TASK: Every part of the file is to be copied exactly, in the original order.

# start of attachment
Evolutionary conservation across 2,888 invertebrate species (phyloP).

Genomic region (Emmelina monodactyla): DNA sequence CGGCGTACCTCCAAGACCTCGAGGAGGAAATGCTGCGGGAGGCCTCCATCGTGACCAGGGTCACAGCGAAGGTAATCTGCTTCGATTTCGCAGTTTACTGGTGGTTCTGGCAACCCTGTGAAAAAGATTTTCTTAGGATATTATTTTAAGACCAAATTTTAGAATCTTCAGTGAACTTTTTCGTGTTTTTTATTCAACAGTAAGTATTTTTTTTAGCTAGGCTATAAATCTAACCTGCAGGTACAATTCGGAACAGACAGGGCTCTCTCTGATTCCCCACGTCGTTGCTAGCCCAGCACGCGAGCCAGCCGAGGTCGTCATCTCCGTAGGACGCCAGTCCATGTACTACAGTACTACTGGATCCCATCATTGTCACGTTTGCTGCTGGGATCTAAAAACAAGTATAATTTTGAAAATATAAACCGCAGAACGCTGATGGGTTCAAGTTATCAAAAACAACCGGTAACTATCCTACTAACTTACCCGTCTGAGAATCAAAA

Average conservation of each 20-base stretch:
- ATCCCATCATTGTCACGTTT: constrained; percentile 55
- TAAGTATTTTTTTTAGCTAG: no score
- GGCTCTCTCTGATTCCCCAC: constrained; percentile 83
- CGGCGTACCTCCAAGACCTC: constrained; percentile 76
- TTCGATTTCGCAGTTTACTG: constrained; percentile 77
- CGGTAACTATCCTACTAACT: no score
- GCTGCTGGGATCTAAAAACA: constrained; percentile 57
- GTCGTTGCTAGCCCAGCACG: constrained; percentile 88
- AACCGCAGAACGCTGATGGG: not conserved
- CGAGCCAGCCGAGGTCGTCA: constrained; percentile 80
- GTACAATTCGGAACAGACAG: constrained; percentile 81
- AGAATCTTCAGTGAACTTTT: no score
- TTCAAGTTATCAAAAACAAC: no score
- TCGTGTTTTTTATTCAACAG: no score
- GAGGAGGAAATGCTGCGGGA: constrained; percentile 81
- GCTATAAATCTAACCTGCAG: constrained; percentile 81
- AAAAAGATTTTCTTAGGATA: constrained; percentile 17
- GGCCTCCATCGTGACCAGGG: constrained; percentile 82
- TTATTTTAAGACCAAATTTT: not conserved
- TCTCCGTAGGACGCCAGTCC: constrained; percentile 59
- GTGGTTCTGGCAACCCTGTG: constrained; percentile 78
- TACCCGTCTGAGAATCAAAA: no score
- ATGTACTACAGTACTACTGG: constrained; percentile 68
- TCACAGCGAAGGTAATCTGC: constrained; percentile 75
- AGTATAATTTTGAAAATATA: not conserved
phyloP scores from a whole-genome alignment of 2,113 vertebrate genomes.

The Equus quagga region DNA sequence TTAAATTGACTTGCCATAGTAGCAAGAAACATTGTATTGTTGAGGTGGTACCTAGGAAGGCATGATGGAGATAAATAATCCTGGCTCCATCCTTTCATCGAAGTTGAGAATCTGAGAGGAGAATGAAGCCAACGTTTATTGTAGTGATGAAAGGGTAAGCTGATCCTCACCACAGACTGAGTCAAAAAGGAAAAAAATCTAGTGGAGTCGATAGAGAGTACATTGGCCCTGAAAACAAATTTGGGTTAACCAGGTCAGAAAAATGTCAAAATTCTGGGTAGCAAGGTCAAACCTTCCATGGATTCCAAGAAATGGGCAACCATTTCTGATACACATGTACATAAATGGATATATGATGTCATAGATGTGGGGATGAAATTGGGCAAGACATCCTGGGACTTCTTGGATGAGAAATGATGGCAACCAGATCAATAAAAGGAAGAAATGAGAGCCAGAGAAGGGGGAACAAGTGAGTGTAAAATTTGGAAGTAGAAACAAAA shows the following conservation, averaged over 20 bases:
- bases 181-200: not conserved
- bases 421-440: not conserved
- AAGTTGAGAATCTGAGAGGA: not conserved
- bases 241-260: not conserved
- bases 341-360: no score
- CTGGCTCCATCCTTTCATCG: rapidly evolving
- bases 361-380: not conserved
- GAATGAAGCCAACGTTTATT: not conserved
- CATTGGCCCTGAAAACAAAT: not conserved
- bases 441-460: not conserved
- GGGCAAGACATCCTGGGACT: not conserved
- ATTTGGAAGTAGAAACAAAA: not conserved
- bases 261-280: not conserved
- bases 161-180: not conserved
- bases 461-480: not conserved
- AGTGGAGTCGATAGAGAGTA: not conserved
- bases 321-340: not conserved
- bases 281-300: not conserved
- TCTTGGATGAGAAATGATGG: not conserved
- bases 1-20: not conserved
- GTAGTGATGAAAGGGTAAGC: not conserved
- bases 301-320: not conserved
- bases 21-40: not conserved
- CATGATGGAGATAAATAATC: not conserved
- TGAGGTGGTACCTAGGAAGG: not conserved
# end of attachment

Evolutionary conservation across 2,888 invertebrate species (phyloP).

Genomic region (Emmelina monodactyla): DNA sequence CGGCGTACCTCCAAGACCTCGAGGAGGAAATGCTGCGGGAGGCCTCCATCGTGACCAGGGTCACAGCGAAGGTAATCTGCTTCGATTTCGCAGTTTACTGGTGGTTCTGGCAACCCTGTGAAAAAGATTTTCTTAGGATATTATTTTAAGACCAAATTTTAGAATCTTCAGTGAACTTTTTCGTGTTTTTTATTCAACAGTAAGTATTTTTTTTAGCTAGGCTATAAATCTAACCTGCAGGTACAATTCGGAACAGACAGGGCTCTCTCTGATTCCCCACGTCGTTGCTAGCCCAGCACGCGAGCCAGCCGAGGTCGTCATCTCCGTAGGACGCCAGTCCATGTACTACAGTACTACTGGATCCCATCATTGTCACGTTTGCTGCTGGGATCTAAAAACAAGTATAATTTTGAAAATATAAACCGCAGAACGCTGATGGGTTCAAGTTATCAAAAACAACCGGTAACTATCCTACTAACTTACCCGTCTGAGAATCAAAA

Average conservation of each 20-base stretch:
- ATCCCATCATTGTCACGTTT: constrained; percentile 55
- TAAGTATTTTTTTTAGCTAG: no score
- GGCTCTCTCTGATTCCCCAC: constrained; percentile 83
- CGGCGTACCTCCAAGACCTC: constrained; percentile 76
- TTCGATTTCGCAGTTTACTG: constrained; percentile 77
- CGGTAACTATCCTACTAACT: no score
- GCTGCTGGGATCTAAAAACA: constrained; percentile 57
- GTCGTTGCTAGCCCAGCACG: constrained; percentile 88
- AACCGCAGAACGCTGATGGG: not conserved
- CGAGCCAGCCGAGGTCGTCA: constrained; percentile 80
- GTACAATTCGGAACAGACAG: constrained; percentile 81
- AGAATCTTCAGTGAACTTTT: no score
- TTCAAGTTATCAAAAACAAC: no score
- TCGTGTTTTTTATTCAACAG: no score
- GAGGAGGAAATGCTGCGGGA: constrained; percentile 81
- GCTATAAATCTAACCTGCAG: constrained; percentile 81
- AAAAAGATTTTCTTAGGATA: constrained; percentile 17
- GGCCTCCATCGTGACCAGGG: constrained; percentile 82
- TTATTTTAAGACCAAATTTT: not conserved
- TCTCCGTAGGACGCCAGTCC: constrained; percentile 59
- GTGGTTCTGGCAACCCTGTG: constrained; percentile 78
- TACCCGTCTGAGAATCAAAA: no score
- ATGTACTACAGTACTACTGG: constrained; percentile 68
- TCACAGCGAAGGTAATCTGC: constrained; percentile 75
- AGTATAATTTTGAAAATATA: not conserved
phyloP scores from a whole-genome alignment of 2,113 vertebrate genomes.

The Equus quagga region DNA sequence TTAAATTGACTTGCCATAGTAGCAAGAAACATTGTATTGTTGAGGTGGTACCTAGGAAGGCATGATGGAGATAAATAATCCTGGCTCCATCCTTTCATCGAAGTTGAGAATCTGAGAGGAGAATGAAGCCAACGTTTATTGTAGTGATGAAAGGGTAAGCTGATCCTCACCACAGACTGAGTCAAAAAGGAAAAAAATCTAGTGGAGTCGATAGAGAGTACATTGGCCCTGAAAACAAATTTGGGTTAACCAGGTCAGAAAAATGTCAAAATTCTGGGTAGCAAGGTCAAACCTTCCATGGATTCCAAGAAATGGGCAACCATTTCTGATACACATGTACATAAATGGATATATGATGTCATAGATGTGGGGATGAAATTGGGCAAGACATCCTGGGACTTCTTGGATGAGAAATGATGGCAACCAGATCAATAAAAGGAAGAAATGAGAGCCAGAGAAGGGGGAACAAGTGAGTGTAAAATTTGGAAGTAGAAACAAAA shows the following conservation, averaged over 20 bases:
- bases 181-200: not conserved
- bases 421-440: not conserved
- AAGTTGAGAATCTGAGAGGA: not conserved
- bases 241-260: not conserved
- bases 341-360: no score
- CTGGCTCCATCCTTTCATCG: rapidly evolving
- bases 361-380: not conserved
- GAATGAAGCCAACGTTTATT: not conserved
- CATTGGCCCTGAAAACAAAT: not conserved
- bases 441-460: not conserved
- GGGCAAGACATCCTGGGACT: not conserved
- ATTTGGAAGTAGAAACAAAA: not conserved
- bases 261-280: not conserved
- bases 161-180: not conserved
- bases 461-480: not conserved
- AGTGGAGTCGATAGAGAGTA: not conserved
- bases 321-340: not conserved
- bases 281-300: not conserved
- TCTTGGATGAGAAATGATGG: not conserved
- bases 1-20: not conserved
- GTAGTGATGAAAGGGTAAGC: not conserved
- bases 301-320: not conserved
- bases 21-40: not conserved
- CATGATGGAGATAAATAATC: not conserved
- TGAGGTGGTACCTAGGAAGG: not conserved